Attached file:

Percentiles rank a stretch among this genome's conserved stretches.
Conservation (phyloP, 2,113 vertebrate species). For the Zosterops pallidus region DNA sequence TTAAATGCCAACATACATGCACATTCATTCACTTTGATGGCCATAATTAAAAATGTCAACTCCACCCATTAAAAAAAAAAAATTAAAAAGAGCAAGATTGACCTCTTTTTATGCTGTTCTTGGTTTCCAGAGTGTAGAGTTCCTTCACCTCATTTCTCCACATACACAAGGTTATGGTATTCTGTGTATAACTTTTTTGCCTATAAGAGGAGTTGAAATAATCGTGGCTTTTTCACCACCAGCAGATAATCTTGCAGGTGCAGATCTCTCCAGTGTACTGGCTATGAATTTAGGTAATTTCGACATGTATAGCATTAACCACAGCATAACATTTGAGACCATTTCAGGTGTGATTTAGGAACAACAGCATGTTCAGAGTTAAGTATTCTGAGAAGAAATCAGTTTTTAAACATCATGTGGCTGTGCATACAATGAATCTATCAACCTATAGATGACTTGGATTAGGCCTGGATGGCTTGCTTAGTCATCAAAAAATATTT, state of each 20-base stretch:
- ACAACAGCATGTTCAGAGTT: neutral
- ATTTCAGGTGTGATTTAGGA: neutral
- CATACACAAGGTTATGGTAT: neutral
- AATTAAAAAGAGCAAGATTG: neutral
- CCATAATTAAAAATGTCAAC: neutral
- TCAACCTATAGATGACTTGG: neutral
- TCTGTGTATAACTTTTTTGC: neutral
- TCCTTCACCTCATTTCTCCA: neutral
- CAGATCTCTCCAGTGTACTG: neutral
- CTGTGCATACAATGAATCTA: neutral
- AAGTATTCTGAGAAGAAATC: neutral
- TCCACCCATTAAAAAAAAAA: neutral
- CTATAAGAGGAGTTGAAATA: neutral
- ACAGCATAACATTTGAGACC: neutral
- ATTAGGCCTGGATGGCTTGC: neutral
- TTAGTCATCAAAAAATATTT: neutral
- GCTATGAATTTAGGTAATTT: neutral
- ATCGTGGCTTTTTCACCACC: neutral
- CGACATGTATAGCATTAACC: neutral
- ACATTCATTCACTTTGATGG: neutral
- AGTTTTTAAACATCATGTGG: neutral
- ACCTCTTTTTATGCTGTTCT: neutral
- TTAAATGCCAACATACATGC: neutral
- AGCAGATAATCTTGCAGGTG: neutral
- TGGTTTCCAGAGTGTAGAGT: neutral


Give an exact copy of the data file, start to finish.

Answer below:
Percentiles rank a stretch among this genome's conserved stretches.
Conservation (phyloP, 2,113 vertebrate species). For the Zosterops pallidus region DNA sequence TTAAATGCCAACATACATGCACATTCATTCACTTTGATGGCCATAATTAAAAATGTCAACTCCACCCATTAAAAAAAAAAAATTAAAAAGAGCAAGATTGACCTCTTTTTATGCTGTTCTTGGTTTCCAGAGTGTAGAGTTCCTTCACCTCATTTCTCCACATACACAAGGTTATGGTATTCTGTGTATAACTTTTTTGCCTATAAGAGGAGTTGAAATAATCGTGGCTTTTTCACCACCAGCAGATAATCTTGCAGGTGCAGATCTCTCCAGTGTACTGGCTATGAATTTAGGTAATTTCGACATGTATAGCATTAACCACAGCATAACATTTGAGACCATTTCAGGTGTGATTTAGGAACAACAGCATGTTCAGAGTTAAGTATTCTGAGAAGAAATCAGTTTTTAAACATCATGTGGCTGTGCATACAATGAATCTATCAACCTATAGATGACTTGGATTAGGCCTGGATGGCTTGCTTAGTCATCAAAAAATATTT, state of each 20-base stretch:
- ACAACAGCATGTTCAGAGTT: neutral
- ATTTCAGGTGTGATTTAGGA: neutral
- CATACACAAGGTTATGGTAT: neutral
- AATTAAAAAGAGCAAGATTG: neutral
- CCATAATTAAAAATGTCAAC: neutral
- TCAACCTATAGATGACTTGG: neutral
- TCTGTGTATAACTTTTTTGC: neutral
- TCCTTCACCTCATTTCTCCA: neutral
- CAGATCTCTCCAGTGTACTG: neutral
- CTGTGCATACAATGAATCTA: neutral
- AAGTATTCTGAGAAGAAATC: neutral
- TCCACCCATTAAAAAAAAAA: neutral
- CTATAAGAGGAGTTGAAATA: neutral
- ACAGCATAACATTTGAGACC: neutral
- ATTAGGCCTGGATGGCTTGC: neutral
- TTAGTCATCAAAAAATATTT: neutral
- GCTATGAATTTAGGTAATTT: neutral
- ATCGTGGCTTTTTCACCACC: neutral
- CGACATGTATAGCATTAACC: neutral
- ACATTCATTCACTTTGATGG: neutral
- AGTTTTTAAACATCATGTGG: neutral
- ACCTCTTTTTATGCTGTTCT: neutral
- TTAAATGCCAACATACATGC: neutral
- AGCAGATAATCTTGCAGGTG: neutral
- TGGTTTCCAGAGTGTAGAGT: neutral